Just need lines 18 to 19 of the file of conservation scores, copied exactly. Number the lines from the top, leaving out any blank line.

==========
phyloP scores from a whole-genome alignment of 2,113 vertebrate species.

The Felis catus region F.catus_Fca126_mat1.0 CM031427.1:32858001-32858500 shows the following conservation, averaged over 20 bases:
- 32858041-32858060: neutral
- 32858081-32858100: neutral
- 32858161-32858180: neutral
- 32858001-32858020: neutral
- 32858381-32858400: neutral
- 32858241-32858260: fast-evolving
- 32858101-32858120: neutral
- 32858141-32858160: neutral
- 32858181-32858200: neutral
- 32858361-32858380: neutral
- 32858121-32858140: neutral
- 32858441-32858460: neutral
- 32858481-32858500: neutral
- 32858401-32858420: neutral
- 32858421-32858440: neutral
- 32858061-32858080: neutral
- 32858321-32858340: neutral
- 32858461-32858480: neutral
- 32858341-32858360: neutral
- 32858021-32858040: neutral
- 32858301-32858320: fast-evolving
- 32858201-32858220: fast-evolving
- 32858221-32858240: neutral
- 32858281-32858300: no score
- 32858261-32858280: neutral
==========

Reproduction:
- 32858061-32858080: neutral
- 32858321-32858340: neutral